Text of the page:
Colin and I were watching a TV show on the Home and Garden channel where people look at three different homes before they purchase one.  This particular episode showed people looking for a vacation home in Costa Rica.  The homes they were looking at had large infinity pools, stainless steel kitchen appliances, amazing looking bathrooms with views of the ocean from the spa tub.  I was sitting there trying to decide if (I had a million dollars) Costa Rica was the right spot for my second house, when Colin said, "I wish we lived in a beautiful home."

Oh! Right to the heart of my home making insecurities!  My house isn't clean enough.  I'm not a good decorator. Our house isn't big enough.  My child does not feel safe and relaxed in our home!

Very calmly I asked, "Oh?  What would make is a beautiful home to you?"

He did not hesitate a wink.  "Flat screen TV."

Whew!  Well, eventually that's probably something I can handle.  Right now our TVs are working perfectly fine, so he's going to have to live with them.

I chuckled on this subject again last night.  We were at a gathering for our new church when I overheard a one of the elementary girls talking.  It seemed she loved, loved, loved the carpet in the house we were at.  It was perfectly fine carpet, but plush in a way that suggests another decade.  Very similar to the carpet in my house.  What made me chuckle was that our group has gathered at this girl's home several times.  It was built by her father, the architect, with beautiful and modern hardwood floors.

Seems the carpet -- and the TVs -- are always greener at someone else's house.

Tuesday, October 5, 2010

A Poem for Tuesday

I think I've had this problem before.  All the beautiful poems about fall turn out to be about lost youth in the end. This is true of our poem today as well.  We haven't had a poem from a chick for a while, so here's a little something from Bets.

The Autumn
Elizabeth Barrett Browning

Go, sit upon the lofty hill,
And turn your eyes around,
Where waving woods and waters wild
Do hymn an autumn sound.
The summer sun is faint on them —
The summer flowers depart —
Sit still — as all transform’d to stone,
Except your musing heart.

How there you sat in summer-time,
May yet be in your mind;
And how you heard the green woods sing
Beneath the freshening wind.
Though the same wind now blows around,
You would its blast recall;
For every breath that stirs the trees,
Doth cause a leaf to fall.

Oh! like that wind, is all the mirth
That flesh and dust impart:
We cannot bear its visitings,
When change is on the heart.
Gay words and jests may make us smile,
When Sorrow is asleep;
But other things must make us smile,
When Sorrow bids us weep!

The dearest hands that clasp our hands, —
Their presence may be o’er;
The dearest voice that meets our ear,
That tone may come no more!
Youth fades; and then, the joys of youth,
Which once refresh’d our mind,
Shall come — as, on those sighing woods,
The chilling autumn wind.

Hear not the wind — view not the woods;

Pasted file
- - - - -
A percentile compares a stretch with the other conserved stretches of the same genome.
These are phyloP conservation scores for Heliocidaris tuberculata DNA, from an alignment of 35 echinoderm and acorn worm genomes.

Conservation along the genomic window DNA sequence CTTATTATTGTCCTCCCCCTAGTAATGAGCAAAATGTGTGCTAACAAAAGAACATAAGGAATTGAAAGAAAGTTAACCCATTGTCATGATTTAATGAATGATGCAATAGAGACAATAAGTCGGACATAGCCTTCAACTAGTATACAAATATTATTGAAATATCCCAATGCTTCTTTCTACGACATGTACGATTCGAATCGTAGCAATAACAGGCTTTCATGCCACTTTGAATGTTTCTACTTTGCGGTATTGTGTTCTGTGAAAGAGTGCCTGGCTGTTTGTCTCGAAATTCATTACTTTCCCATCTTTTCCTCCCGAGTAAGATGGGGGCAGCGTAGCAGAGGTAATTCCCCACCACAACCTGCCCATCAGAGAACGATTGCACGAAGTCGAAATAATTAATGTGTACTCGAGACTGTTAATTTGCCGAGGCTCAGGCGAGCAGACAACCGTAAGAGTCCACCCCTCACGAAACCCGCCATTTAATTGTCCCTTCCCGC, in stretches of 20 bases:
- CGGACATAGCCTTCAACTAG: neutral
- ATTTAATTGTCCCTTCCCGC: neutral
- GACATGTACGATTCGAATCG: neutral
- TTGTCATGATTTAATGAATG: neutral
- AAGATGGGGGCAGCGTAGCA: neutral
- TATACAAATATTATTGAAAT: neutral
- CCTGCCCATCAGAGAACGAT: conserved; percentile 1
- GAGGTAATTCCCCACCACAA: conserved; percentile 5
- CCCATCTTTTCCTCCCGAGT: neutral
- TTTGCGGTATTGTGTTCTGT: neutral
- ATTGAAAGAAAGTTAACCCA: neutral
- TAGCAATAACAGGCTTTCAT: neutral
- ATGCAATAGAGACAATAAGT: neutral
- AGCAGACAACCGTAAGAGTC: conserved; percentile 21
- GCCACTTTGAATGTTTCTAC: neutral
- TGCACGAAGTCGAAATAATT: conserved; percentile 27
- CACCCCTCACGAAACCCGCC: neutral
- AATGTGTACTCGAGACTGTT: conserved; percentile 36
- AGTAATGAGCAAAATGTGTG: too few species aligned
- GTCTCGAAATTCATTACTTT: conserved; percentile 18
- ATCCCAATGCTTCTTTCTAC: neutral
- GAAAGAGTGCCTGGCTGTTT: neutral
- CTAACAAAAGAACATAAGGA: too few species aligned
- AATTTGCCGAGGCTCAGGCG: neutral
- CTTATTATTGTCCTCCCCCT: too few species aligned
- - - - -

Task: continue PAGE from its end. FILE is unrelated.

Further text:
Look out o’er vale and hill —
In spring, the sky encircled them —
The sky is round them still.
Come autumn’s scathe — come winter’s cold —
Come change — and human fate!
Whatever prospect Heaven doth bound,
Can ne’er be desolate.

Monday, October 4, 2010

Church in a Cafeteria

Well, we have had our first church service. Some things went really well.  Some things need to improve.  It was our first time. Overall, it was a pretty exciting day.

Jeremy J took this photo from his perch at the drums. Now, there is a friend, loyal and true, who would haul all of his drums up from the Twin Cities because we needed a last-minute drummer with his own drums.  He has been playing music with Brent since they had to drive him to the gigs because he would have had to take his banana seat Incredible Hulk Huffy, otherwise.  Hard to balance your drums on the handle bars.

Friday, October 1, 2010

Fritz T Gets Zapped

A few weeks ago Mom and I drove down to Cyberspace Sarah's for a baby shower hosted at the home of her new pastor's wife.  This lady was attractive and savvy and threw a great shower . . . and her little dachshund had a "bark collar" -- you know, a collar that gives a tiny zap to the dog when it starts to bark.

"Hmmmmm," I thought to myself.  "If that cute little dog can wear that collar, Fritz T certainly can."

Now, you know me.  Zapping my dog seemed like it was going to be something way out of my comfort zone. If you will recall, however, we've had some relationship issues this summer (Remember when I was going to drive over him with the car?) and I decided it just couldn't hurt . . . um . . .me.  I didn't know about Fritz T.

Anywho, I researched them online and discovered that I could either get one that automatically zapped Fritz when he barked, or one with a remote that I would use to zap him.  In the end I went with the remote because I could also give him a verbal cue like "Quiet!"

On the first day Fritz had the collar on, he started barking and going ballistic at a squirrel or cat he saw out the window. I steeled myself, gave him the command, and pressed the button that gave a buzz sound but no zap.  Nothing.  I gave him the command and pressed the zapper at level one.  Nothing.  Cranked it to three. Nothing.  Five.  Nothing.  "Quiet!" I bellowed and set it on seven. ZAP! Fritz stood very, very still and was quiet.

"Um . . . Fritz? . . . ah . . . good dog . . . are you okay? . . . thank you for being quiet."

And that, my friends and loved ones, was the only time I have had to zap him.  Three days later and I don't even have to buzz him with the sound.  He's still barking at the random blowing leaf, but he is responding the verbal command.  Hooray!

Now, I need him to stop peeing in the living room. What do you suppose the verbal command is for that? "Stop peeing!" ZAP!